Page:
Macclesfield brought on John Miles for his 15 minutes of fame. With all their troubles I'm sure his music will pull them through. Or they could just make sure Parkin remains fit. Around this time the game slipped into a bit of a torpid patch, not helped by a tubby linesman and Reddy's continuing quest to build a tunnel under the Humber. Are you worried at Wijnhard slipping into the Town area and lobbing the ball just past Mildenhall's right post? You are? Then you weren't very observant: the linesman's flag had been up for ages. The Town defence continued its four-man tug of war with the mighty Parkin, just about winning. Just.

With ten minutes left Town walloped the ball high down the pitch way into the Macclesfield area on their left. Jones challenged and a defender half-hooked the ball out of the area. Cohen, about 20 yards out near the corner of the box, chested the ball forward with the full-back careering off towards Spurn Point. These ships passed in the night, observing maritime law by switching their lights on and sounding their horns. Along came another defender, with Cohen stepping down on the bouncing ball, sending this one towards Chapman's Pond with a warning about the bottomless pit that awaits him if he's naughty. Fettis advanced to the edge of the six-yard box and Cohen, as he stumbled, steered the ball, left-footed, towards the bottom right corner, perfectly bisecting the plunging keeper and Whitaker's dying swan on the goal line. Think of John Barnes against a troupe of Brazilian circus clowns. Honk! Three-one, game over, yes!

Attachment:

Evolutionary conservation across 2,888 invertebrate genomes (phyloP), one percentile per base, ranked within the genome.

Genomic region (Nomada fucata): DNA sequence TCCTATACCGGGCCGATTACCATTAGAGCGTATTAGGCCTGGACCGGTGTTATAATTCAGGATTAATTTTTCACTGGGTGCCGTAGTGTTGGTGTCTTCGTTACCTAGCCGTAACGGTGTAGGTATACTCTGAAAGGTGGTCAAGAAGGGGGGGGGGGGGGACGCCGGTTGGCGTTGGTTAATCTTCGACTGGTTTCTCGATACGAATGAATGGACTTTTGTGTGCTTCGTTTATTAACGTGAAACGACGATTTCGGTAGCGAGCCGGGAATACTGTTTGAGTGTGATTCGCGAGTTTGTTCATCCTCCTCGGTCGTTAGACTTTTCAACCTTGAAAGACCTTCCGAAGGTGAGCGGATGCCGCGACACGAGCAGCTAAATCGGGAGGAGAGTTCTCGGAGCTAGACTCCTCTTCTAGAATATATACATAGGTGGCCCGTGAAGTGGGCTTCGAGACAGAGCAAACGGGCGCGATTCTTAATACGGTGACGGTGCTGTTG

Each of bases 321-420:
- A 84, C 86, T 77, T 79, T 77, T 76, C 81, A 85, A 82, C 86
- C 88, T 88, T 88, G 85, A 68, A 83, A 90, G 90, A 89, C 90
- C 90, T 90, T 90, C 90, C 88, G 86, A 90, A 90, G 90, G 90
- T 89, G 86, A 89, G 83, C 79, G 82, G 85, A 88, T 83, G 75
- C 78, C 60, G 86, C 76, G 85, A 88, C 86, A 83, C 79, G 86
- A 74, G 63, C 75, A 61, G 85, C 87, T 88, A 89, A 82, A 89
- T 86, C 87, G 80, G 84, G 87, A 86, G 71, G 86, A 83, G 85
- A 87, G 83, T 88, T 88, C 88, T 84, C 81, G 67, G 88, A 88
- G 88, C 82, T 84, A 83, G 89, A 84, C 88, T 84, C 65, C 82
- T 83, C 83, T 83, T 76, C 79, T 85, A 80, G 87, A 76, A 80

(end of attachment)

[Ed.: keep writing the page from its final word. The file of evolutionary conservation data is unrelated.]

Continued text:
Andrew immediately replaced Parkinson and we were re-introduced to that old tactic of whacking the ball towards the big bloke on the wing, which rather took the gloss paint off the rather fine new fitted wardrobes. The last ten minutes had a couple more tug 'o' war sessions with Big Jon and two lustrous Cohen dribbles which ended with nothing much, but they looked good for a few seconds.